SMP Magazine Style Guide
This style guide is modelled after the current edition of the Style Manual: http://australia.gov.au/publications/style-manual
Article Submission Guidelines
- All articles must be submitted in Word format ONLY.
- Always include a headline, and your byline.
- Do not use headers or footers.
- Include a word count at the end of your article.
- The word count for one page is 500 words; two pages, 1000 words etc. Please do not over or under write your article.
- Standard unjustified setting (flush left, ragged right).
- Arial font (11 point, black).
- 5 line spacing.
- Separate each new paragraph with a space (no indenting). These should be no more than four sentences long.
- List any queries to the editor/designer in track change comments. This includes if you want words/phrases to stand out from the rest of the article.
- At least one image must be supplied to go with the article. It is the writer’s responsibility to ensure they have permission to use any images they have sourced for their article. Images must be in high res (300 dpi to a specification size of 297mm (h) x 210mm (w). Or image files must be at least 1mb in size. Jpegs are preferred).
- Do not embed images into a word document; they need to be in a separate folder. The folder name must include the title of the article.
- Exact wording is needed for crediting photos (i.e. the name, website or email; whatever the photographer or artist wants mentioned).
- Acronyms must be written in full the first time you use them. Never assume the reader knows who/what you are referring to.
- Check any links are correct and working before submission. Hyperlinked text needs to be coloured in blue with the link next to it, like so:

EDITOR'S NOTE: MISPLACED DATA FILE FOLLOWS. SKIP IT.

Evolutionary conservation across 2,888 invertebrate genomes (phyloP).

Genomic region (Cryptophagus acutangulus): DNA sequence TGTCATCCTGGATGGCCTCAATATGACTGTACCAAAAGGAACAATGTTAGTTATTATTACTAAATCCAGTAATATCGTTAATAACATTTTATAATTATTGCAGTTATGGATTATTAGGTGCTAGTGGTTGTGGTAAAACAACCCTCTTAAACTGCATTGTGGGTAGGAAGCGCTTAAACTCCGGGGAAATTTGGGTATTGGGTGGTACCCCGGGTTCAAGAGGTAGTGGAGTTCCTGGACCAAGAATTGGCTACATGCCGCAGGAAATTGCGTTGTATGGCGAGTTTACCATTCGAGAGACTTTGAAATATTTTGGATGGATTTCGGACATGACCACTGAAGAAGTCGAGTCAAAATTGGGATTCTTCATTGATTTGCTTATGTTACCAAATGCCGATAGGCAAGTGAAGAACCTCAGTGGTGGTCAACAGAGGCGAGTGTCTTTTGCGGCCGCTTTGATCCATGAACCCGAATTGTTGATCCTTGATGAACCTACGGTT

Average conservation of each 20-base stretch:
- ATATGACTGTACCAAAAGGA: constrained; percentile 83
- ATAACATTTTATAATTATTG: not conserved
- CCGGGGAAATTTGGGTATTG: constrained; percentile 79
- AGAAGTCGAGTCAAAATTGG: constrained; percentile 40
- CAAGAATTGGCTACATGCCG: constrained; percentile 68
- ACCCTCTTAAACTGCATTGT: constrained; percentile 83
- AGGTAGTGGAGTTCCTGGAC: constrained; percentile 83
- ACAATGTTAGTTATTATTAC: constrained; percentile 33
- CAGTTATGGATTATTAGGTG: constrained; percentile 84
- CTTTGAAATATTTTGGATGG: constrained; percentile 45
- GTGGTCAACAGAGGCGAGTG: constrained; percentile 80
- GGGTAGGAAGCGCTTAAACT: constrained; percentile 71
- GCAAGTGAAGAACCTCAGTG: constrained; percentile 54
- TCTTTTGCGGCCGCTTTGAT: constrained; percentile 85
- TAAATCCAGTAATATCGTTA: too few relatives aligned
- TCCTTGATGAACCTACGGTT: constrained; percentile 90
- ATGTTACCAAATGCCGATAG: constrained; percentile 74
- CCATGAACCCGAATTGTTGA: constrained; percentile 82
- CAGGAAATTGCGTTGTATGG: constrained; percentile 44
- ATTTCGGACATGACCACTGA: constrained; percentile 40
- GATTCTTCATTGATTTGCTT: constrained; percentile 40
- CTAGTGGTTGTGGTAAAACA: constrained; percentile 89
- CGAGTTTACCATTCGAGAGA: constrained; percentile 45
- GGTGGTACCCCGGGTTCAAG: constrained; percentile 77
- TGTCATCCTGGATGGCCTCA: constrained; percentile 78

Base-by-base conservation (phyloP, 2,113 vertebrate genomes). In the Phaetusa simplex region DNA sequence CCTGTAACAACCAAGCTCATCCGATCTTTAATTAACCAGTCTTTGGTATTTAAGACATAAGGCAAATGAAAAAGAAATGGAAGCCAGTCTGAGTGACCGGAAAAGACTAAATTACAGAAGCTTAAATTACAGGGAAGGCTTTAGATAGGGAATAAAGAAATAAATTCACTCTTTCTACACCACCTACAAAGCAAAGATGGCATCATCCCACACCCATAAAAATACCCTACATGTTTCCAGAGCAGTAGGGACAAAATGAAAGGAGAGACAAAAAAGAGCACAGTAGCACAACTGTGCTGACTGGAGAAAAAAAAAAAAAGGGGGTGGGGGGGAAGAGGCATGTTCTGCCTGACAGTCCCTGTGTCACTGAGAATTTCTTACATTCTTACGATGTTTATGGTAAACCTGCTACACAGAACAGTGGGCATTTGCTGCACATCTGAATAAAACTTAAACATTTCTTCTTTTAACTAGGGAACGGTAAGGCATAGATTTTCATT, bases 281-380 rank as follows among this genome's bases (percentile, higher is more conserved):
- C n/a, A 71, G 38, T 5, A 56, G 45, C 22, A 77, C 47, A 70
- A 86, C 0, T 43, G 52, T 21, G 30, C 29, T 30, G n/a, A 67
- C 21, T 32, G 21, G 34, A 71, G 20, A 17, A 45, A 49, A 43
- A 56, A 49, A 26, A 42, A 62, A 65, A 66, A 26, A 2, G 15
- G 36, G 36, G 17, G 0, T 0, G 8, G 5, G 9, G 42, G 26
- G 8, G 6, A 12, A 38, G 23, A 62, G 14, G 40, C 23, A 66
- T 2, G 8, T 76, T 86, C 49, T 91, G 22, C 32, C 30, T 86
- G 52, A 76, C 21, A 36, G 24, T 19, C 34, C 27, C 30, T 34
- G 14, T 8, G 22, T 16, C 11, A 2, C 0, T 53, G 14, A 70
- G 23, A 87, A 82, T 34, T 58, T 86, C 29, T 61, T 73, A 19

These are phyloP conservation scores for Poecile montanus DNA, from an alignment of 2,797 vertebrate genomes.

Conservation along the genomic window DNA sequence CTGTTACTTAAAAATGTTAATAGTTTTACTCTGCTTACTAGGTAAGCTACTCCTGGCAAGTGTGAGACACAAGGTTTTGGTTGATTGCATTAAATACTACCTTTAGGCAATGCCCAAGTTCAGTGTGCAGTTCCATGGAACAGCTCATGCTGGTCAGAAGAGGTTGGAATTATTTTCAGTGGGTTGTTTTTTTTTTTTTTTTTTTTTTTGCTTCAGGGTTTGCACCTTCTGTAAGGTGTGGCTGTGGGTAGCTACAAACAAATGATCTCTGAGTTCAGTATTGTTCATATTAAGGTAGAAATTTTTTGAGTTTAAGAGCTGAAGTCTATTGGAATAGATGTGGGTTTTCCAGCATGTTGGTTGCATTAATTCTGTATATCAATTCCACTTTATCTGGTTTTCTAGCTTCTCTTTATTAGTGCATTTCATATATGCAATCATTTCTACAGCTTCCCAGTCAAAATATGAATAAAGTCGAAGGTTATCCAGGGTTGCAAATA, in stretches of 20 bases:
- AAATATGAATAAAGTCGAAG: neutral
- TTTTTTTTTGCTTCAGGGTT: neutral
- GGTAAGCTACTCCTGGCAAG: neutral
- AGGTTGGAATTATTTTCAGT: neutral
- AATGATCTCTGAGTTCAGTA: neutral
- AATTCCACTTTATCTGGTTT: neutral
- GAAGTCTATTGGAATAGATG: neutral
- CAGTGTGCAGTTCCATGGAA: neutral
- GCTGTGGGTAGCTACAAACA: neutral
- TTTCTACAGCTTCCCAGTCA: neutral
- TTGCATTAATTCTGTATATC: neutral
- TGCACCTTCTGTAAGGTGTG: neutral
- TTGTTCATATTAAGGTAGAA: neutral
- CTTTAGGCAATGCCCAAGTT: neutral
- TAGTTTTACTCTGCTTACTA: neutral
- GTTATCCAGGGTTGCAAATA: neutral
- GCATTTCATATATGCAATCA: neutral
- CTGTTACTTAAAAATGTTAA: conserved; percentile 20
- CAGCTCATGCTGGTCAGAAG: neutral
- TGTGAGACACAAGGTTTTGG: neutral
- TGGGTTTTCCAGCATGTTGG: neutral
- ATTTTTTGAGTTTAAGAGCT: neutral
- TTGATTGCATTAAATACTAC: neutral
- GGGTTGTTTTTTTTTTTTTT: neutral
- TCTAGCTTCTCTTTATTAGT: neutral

‘In The Age there was an article about protecting refugee rights that highlighted the living conditions www.age.com/refugeerightsaustralia and their devastating effects.’
Article Structure: List the theme/section, title, subheading, your name & contact details, body of text, web links, and images & their source, like so:
Theme: Book review
Title: Changing the World One Day at a Time
Subheading: A Book About How We Can Change the World
Name: Sarah Mokrzycki
Contact Details: firstname.lastname@example.org
Body of Text:
- Use maximum capitalisation (capitalise all words other than articles, prepositions and conjunctions) for all titles and headings. For example:
To Kill a Mockingbird
Williamstown Literary Festival
One Flew Over the Cuckoo’s Nest
- Quoted speech should always be capitalised, even if beginning mid-sentence. For example:
She said, ‘There has got to be a better example of this.’
However, if speech is interrupted and then resumed, the first word (unless a proper noun or name) should be in lower case. For example:
‘If there is a better way,’ she said, ‘then I can’t be arsed thinking of one.’
- Trademark, organisation, brand and model names are to be capitalised. For example:
Numbers and Measurements
- All numbers that open sentences are to be written out. For example:
One hundred and twenty-five years ago, something rather strange happened …
- Apostrophes are not to be used when writing decades (1980s not 1980’s)
- Percentages need to written out as per cent, do not use the symbol %
- Dates should be written as such:
8 March 2014
- Numbers up to one hundred are to be written out. Use numerals for all other numbers.
- Numerals are to be used for all specific measurements/instructions. Place a space between all numerals and any following abbreviations/words. For example:
Cook for 20 minutes.
- Words are to be used for general/approximate time. For example: